In a national review, the author said that there were two types of people;
1) Avid Quentin Tarantino fans
2) Those who weren’t reading the article.
I did read it, but I have always put myself in the “Not a Tarantino Fan” category. I have to admit I’ve really tried not to see it. Besides, I rely a lot on my movie going children and grandchildren. My sixteen-year-old said it was “terrible”. The fact that they were actually checking ID’s at the theater for age, as well as the focus of the film being on Charlie Manson and the Manson murders made me suspicious that Tarantino’s penchant for excessive and often gratuitous violence would be in full evidence.
“Mostly boring, though the leads were good, and Brad Pitt was looking like Robert Redford”.by: Tonya Lawson
But when I thought about it, every one of those reactions was age-related. The Manson murders are as real to a sixteen-year-old as Lizzie Borden’s ax; his mother could remember some of the late seventies, and Robert Redford was her go-to handsome movie star.
And my husband and I were exactly the right age to have experienced 1969, and know the horror that put an end to the innocence of the Summer of Love. So, since it was apparently very popular, we went to see it.
It probably demands a certain amount of disclosure here. In addition to our age, mentioned above (we were both 22), my husband has worked in the television branch of the entertainment business all his life. We live in Los Angeles. It probably gives us a somewhat different filter through which to view this film.
That said, I was wrong. I was wrong to avoid it, wrong to prejudge it based on reported subject matter, and wrong to worry about the violence. There was far more violence in Hobbs and Shaw, though Tarantino’s is undoubtedly more graphic.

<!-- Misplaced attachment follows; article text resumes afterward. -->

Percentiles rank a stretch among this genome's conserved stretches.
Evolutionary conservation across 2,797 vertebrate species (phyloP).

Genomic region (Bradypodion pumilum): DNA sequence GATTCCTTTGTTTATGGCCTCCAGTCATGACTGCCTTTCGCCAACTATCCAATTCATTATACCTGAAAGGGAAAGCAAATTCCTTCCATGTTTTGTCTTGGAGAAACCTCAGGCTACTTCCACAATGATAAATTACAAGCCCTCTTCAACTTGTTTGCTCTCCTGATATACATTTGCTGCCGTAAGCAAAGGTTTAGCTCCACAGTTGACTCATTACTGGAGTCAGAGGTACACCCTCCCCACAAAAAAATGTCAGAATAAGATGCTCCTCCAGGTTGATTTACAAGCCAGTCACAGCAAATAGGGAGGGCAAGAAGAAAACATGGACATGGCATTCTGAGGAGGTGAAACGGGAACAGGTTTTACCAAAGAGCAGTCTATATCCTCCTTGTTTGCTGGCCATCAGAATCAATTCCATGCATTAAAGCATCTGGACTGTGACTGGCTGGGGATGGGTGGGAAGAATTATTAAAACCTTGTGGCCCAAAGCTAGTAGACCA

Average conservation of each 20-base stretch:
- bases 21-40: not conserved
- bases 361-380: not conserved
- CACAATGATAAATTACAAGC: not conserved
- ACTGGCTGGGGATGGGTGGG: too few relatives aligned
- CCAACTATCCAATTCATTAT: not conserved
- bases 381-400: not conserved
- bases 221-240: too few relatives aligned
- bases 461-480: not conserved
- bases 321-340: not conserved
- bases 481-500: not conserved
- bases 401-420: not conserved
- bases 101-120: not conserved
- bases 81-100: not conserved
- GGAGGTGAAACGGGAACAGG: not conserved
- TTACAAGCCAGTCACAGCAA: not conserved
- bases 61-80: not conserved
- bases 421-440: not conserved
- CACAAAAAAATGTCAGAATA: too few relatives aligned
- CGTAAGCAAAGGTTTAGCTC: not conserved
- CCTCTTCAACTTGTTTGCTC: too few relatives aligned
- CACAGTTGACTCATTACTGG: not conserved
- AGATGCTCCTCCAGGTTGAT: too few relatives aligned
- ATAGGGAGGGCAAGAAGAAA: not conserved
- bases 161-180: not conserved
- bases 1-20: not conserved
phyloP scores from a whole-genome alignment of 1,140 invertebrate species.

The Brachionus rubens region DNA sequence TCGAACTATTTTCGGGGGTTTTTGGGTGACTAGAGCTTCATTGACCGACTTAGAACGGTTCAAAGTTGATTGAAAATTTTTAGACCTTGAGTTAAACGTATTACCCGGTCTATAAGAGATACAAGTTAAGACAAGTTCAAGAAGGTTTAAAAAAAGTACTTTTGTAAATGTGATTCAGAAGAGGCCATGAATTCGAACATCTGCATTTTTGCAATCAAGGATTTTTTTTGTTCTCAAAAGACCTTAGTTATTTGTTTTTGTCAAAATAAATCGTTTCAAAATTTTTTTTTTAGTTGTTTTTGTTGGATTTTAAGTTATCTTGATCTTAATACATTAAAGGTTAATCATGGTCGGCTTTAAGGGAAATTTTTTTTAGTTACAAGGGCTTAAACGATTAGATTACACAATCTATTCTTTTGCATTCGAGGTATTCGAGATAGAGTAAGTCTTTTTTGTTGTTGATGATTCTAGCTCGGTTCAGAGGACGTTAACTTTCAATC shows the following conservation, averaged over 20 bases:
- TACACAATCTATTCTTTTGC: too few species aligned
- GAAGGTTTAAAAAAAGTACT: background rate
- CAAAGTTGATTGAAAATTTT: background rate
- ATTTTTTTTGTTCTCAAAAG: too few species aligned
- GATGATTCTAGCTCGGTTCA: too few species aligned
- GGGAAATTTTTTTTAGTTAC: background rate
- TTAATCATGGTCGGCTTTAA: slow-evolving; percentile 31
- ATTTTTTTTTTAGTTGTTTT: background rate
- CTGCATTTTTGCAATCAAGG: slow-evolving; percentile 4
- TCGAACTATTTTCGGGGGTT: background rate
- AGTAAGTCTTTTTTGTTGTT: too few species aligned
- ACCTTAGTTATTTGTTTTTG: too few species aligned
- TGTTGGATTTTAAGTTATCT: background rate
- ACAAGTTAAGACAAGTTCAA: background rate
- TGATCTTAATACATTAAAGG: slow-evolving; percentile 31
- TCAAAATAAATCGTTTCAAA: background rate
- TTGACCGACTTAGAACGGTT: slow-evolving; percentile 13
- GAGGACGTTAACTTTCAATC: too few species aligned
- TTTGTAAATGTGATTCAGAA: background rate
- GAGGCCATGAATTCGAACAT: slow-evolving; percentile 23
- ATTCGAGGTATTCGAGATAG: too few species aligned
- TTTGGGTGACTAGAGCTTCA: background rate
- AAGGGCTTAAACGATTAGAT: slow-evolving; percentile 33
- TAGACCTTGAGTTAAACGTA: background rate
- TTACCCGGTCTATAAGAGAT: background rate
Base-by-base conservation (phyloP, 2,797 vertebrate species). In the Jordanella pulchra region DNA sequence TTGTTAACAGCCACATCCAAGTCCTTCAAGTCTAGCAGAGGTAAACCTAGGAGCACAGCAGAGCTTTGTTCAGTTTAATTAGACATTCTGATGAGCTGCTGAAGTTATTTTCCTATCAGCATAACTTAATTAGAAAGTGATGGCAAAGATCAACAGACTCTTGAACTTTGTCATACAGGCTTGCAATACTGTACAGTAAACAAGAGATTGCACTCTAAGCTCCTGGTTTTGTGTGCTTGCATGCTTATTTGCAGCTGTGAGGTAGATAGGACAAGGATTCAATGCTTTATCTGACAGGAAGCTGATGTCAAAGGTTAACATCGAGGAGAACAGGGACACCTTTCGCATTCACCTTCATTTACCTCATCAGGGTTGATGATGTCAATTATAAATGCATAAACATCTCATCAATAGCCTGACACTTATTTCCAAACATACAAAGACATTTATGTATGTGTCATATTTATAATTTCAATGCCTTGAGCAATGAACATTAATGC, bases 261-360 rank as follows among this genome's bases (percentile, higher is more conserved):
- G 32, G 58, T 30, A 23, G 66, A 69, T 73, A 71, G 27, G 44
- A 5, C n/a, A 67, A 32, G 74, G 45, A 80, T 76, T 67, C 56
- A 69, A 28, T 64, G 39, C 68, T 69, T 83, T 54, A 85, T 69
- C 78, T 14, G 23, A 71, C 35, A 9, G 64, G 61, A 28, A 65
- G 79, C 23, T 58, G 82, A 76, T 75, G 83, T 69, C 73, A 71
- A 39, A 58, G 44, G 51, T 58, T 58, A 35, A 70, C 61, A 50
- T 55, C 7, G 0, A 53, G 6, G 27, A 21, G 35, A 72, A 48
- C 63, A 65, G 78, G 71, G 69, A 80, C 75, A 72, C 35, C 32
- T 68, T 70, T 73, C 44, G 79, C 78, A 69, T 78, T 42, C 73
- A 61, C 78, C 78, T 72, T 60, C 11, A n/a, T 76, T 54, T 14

It is definitely, as the title “Once Upon a Time. . .” implies, a fairy tale. It is a group of separate, episodic encounters loosely strung together by Tarantino’s imaginative recreation of what Hollywood in the late sixties was or should have been. The lives of Rick Dalton, former star of a 50’s-ish TV western that looks very similar to 1960’s Warner Brothers westerns, and his stand-in and buddy, Cliff Booth, intertwine with glimpses of the Manson “family”, the embodiment of dark side of the freedom bestowed by casual sex and even more casual drugs, loosely strung into vignettes of a time and place that no longer exists.
Tarantino has, though, wisely chosen locations that do still exist in one form or another. “We were there last night” my husband whispered to me at one point. “Look, that’s where we walked across the street.” I also recognized places I frequently drive by. This may not be of much significance to others; after all, one restaurant, one movie theater looks very like any other, and none of the locations significantly move the plot, such as it is, along. But they make those vignettes feel very real. My only real criticism regarding authenticity was that, even in 1969, not everyone was dancing all the time. On the other hand, it’s a killer soundtrack.
I doubt , too, that the younger patrons appreciated all the references to old television shows and movies that permeate the script. I am quite sure, though, that choosing them, using clips, and even re-creating scenes was done with appreciation, attention to detail, and love for the past.
DiCaprio (Rick) and Pitt (Cliff) are more than believable in a best -friends, partners, co-worker kind of relationship. They are ably surrounded by a cast that includes Margot Robbie,
Dakota Fanning, Bruce Dern, Damian Lewis and Al Pacino, among others. Cameo appearances abound. There’s not a discordant note anywhere in the performances.
Like all good fairy tales, it pits good against evil. The relentless, malevolent, inescapable nature of evil is tamed by bringing it down to human size, where it can be conquered by those who are the least likely heroes.
And everyone lives happily ever after.
Like I said, it’s a fairy tale.